This publication is your opportunity to receive regular updates on the work and the issues that I have been involved with, both in Harrisburg and throughout our community.Please visit my website, where you will find a comprehensive overview of our work, various phone numbers and contact information to assist you in solving problems, opportunities to volunteer and assist us in our programs and opportunities to give your feedback.
Steep Federal Spending Cuts Will Have Serious Impacts on PennsylvaniaThe cuts are set to take effect THIS FRIDAY, March 1
Unless Congress acts before March 1, federal spending cuts will take effect that will threaten middle class families and jobs and cut critical services for children, seniors and people with mental illness, as well as education and public safety programs.
On February 24, President Barack Obama released the state-by-state impact of sequestration cuts. He has also introduced a plan to avert the devastating effects of the cuts and reduce the federal deficit by more than $4 trillion in total. His plan includes closing tax loopholes for the wealthy.
As the President and Congress continue to work on a compromise, Pennsylvania will be hard hit THIS YEAR by spending cuts if sequestration takes effect, including the following:
Teachers and Schools:
Pennsylvania will lose approximately $26.4 million in funding for
primary and secondary education, putting around 360 teacher and aide
jobs at risk. In addition about 29,000 fewer students would be served
and approximately 90 fewer schools would receive funding.
Education for Children with Disabilities:
In addition, Pennsylvania will lose approximately $21.4 million in
funds for about 260 teachers, aides, and staff who help children with
Work-Study Jobs: Around
3,160 fewer low income students in Pennsylvania would receive aid to
help them finance the costs of college and around 2,290 fewer students
will get work-study jobs that help them pay for college.
Head Start: Head
Start and Early Head Start services would be eliminated for
approximately 2,300 children in Pennsylvania, reducing access to
critical early education.
Protections for Clean Air and Clean Water: Pennsylvania
would lose about $5,705,000 in environmental funding to ensure clean
water and air quality, as well as prevent pollution from pesticides and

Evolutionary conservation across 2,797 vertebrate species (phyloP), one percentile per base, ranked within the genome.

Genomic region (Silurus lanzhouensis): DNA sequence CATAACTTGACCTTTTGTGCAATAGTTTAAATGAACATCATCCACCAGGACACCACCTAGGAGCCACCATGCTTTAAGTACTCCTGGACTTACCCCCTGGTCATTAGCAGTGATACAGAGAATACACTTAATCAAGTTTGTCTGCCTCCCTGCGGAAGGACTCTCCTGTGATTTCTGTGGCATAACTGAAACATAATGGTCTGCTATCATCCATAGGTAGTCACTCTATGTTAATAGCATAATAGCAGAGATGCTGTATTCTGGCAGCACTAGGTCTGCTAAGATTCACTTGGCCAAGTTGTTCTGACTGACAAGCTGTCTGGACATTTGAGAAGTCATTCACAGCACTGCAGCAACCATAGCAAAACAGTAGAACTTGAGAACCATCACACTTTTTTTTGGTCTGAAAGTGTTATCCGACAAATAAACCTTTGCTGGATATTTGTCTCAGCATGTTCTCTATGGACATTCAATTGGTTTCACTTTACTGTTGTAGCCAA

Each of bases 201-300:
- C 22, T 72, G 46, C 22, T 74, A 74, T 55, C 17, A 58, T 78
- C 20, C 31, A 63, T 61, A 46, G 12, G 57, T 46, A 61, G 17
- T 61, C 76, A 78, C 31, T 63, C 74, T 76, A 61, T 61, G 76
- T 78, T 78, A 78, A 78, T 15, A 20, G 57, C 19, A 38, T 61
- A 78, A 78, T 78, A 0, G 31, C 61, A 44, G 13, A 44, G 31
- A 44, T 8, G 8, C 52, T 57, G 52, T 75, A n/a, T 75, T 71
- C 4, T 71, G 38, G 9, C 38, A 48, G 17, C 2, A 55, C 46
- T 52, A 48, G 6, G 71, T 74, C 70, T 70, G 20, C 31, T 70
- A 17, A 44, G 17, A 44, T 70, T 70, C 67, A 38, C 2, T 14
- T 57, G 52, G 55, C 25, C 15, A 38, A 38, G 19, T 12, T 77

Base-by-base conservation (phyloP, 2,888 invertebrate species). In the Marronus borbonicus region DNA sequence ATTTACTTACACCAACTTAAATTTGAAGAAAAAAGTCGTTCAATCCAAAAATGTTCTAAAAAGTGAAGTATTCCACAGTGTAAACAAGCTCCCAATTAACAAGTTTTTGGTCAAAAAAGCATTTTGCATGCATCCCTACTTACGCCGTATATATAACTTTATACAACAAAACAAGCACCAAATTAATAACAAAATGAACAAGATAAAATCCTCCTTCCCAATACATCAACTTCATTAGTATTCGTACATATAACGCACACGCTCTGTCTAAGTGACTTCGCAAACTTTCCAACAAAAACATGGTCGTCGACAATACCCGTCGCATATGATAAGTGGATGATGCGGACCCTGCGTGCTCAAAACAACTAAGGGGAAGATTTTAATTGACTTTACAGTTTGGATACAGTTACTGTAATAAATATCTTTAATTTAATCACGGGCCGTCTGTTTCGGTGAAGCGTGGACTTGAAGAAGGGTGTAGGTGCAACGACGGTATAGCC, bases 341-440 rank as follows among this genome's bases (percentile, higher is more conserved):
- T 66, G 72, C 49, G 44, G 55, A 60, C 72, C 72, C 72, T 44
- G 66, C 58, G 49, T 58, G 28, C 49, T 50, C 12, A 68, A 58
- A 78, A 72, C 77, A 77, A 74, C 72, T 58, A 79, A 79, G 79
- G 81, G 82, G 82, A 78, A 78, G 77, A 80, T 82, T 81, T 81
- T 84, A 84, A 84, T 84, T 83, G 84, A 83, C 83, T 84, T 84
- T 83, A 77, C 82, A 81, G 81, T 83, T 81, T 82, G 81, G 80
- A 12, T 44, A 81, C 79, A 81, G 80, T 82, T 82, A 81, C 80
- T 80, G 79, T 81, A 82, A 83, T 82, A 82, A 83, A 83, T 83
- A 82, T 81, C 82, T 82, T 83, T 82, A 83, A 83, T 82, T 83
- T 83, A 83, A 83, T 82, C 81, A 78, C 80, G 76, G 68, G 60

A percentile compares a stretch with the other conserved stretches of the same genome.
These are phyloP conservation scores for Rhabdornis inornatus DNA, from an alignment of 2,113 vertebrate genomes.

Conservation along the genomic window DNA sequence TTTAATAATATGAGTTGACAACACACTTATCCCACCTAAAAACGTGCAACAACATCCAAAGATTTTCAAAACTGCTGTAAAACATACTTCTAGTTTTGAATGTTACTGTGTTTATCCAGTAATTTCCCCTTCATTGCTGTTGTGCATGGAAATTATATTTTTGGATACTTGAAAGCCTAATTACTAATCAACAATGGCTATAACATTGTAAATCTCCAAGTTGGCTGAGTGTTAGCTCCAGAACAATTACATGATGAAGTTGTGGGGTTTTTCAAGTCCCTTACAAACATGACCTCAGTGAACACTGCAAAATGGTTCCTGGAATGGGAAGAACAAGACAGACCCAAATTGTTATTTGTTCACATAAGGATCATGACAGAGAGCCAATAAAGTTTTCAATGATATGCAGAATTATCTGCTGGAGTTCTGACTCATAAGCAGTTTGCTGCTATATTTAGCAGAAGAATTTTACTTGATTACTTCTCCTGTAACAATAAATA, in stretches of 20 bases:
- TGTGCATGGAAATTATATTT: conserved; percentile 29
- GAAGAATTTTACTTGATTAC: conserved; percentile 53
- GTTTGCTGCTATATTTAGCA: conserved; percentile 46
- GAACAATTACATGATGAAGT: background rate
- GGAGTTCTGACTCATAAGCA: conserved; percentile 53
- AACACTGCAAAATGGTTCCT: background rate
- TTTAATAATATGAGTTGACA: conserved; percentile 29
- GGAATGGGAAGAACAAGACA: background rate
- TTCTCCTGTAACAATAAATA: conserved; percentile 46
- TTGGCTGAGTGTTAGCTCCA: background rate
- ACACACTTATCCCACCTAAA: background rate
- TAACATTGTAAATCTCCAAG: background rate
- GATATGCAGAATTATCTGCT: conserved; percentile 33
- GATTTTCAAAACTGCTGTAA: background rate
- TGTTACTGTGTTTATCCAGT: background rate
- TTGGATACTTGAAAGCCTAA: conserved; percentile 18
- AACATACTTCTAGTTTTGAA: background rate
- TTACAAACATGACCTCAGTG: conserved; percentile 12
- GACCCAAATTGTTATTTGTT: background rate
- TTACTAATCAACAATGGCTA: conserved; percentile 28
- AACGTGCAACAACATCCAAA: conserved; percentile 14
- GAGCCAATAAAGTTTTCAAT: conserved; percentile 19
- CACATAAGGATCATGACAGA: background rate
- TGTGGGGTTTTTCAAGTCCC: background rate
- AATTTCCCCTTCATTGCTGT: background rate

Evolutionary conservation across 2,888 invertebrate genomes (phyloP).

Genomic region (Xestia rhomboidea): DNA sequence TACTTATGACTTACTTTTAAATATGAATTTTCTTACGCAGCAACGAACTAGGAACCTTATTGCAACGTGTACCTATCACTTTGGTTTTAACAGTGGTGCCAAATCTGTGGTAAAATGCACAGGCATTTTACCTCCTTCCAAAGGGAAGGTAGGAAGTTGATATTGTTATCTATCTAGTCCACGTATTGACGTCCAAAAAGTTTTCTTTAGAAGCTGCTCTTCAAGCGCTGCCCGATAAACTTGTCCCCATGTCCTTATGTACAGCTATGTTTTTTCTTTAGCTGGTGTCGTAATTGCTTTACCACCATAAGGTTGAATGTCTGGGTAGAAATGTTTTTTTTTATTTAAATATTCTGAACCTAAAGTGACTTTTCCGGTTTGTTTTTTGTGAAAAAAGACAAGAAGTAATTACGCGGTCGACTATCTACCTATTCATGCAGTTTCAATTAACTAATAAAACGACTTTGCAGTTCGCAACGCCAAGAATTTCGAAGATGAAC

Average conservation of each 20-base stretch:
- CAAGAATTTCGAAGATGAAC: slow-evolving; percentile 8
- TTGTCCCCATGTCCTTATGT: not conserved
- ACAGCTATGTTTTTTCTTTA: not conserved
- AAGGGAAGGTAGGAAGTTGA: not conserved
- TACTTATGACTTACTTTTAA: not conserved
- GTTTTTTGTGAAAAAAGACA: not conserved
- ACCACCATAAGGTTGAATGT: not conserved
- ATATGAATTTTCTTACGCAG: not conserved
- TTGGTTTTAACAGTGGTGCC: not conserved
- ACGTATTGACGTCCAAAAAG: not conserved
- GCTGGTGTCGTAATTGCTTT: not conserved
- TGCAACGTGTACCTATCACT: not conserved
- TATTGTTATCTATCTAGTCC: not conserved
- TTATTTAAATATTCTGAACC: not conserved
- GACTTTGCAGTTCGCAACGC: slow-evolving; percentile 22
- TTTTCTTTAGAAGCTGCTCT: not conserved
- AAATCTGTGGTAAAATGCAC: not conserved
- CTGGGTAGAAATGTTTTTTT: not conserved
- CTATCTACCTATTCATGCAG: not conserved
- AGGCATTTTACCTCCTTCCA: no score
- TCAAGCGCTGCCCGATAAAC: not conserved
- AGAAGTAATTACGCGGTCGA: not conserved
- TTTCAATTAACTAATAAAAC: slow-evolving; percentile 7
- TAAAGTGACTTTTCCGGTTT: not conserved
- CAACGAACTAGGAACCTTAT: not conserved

hazardous waste. In addition, Pennsylvania could lose another $1,448,000
in grants for fish and wildlife protection.
Military Readiness: In
Pennsylvania, approximately 26,000 civilian Department of Defense
employees would be furloughed, reducing gross pay by around $150.1
million in total.
Army: Base operation funding would be cut by about $7 million in Pennsylvania.
- Army: Base operation funding would be cut by about $7 million in Pennsylvania.
- Law Enforcement and Public Safety Funds for Crime Prevention and Prosecution: Pennsylvania will lose about $509,000 in Justice Assistance Grants that support law enforcement, prosecution and courts, crime prevention and education, corrections and community corrections, drug treatment and enforcement, and crime victim and witness initiatives.
Job Search Assistance to Help those in Pennsylvania find Employment and Training: Pennsylvania
will lose about $866,000 in funding for job search assistance,
referral, and placement, meaning around 36,860 fewer people will get the
help and skills they need to find employment.
Child Care: Up
to 1,800 disadvantaged and vulnerable children could lose access to
child care, which is also essential for working parents to hold down a
Vaccines for Children: In
Pennsylvania around 5,280 fewer children will receive vaccines for
diseases such as measles, mumps, rubella, tetanus, whooping cough,
influenza, and Hepatitis B due to reduced funding for vaccinations of
Public Health: Pennsylvania
will lose approximately $1,213,000 in funds to help upgrade its ability
to respond to public health threats including infectious diseases,
natural disasters, and biological, chemical, nuclear, and radiological
events. In addition, Pennsylvania will lose about $2,930,000 in grants
to help prevent and treat substance abuse, resulting in around 3,500
fewer admissions to substance abuse programs. And Pennsylvania’s health
departments will lose about $639,000 resulting in around16,000 fewer HIV
STOP Violence Against Women Program: Pennsylvania
could lose up to $271,000 in funds that provide services to victims of
domestic violence, resulting in up to 1,000 fewer victims being served.
- Nutrition Assistance for Seniors: Pennsylvania would lose approximately $849,000 in funds that provide meals for seniors.